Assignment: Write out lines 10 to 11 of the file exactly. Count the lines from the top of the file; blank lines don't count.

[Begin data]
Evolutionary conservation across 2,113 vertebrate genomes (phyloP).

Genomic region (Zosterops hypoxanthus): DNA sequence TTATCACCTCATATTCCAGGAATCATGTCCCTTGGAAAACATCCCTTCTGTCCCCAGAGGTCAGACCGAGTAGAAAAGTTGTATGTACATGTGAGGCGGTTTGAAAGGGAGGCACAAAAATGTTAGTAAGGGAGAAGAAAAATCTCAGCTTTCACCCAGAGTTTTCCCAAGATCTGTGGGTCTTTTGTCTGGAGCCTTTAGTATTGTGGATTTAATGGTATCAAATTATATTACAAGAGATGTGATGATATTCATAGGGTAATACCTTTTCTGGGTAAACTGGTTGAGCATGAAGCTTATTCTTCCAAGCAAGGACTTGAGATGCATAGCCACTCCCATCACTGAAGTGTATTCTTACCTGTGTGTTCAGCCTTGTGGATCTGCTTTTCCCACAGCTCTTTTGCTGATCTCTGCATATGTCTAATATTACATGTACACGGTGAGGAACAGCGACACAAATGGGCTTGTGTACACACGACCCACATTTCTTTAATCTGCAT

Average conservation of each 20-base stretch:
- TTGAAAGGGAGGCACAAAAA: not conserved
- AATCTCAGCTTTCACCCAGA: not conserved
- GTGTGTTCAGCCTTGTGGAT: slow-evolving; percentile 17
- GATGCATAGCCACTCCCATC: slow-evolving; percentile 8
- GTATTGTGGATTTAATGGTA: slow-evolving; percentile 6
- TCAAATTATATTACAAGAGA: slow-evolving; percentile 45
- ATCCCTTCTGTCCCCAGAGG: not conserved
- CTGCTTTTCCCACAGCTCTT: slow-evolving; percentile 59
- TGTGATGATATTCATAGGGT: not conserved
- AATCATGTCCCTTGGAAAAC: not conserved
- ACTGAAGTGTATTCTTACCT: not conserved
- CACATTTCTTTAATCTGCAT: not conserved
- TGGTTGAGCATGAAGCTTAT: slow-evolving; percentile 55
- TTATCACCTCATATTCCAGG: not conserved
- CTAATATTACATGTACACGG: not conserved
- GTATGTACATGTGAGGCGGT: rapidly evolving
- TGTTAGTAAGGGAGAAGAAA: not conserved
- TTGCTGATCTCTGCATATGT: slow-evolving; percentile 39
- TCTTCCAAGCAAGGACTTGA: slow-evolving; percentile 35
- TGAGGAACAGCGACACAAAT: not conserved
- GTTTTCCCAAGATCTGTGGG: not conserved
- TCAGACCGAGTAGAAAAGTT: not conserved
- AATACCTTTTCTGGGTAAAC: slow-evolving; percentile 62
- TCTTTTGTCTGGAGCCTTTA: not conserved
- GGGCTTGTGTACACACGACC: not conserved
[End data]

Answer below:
- ATCCCTTCTGTCCCCAGAGG: not conserved
- CTGCTTTTCCCACAGCTCTT: slow-evolving; percentile 59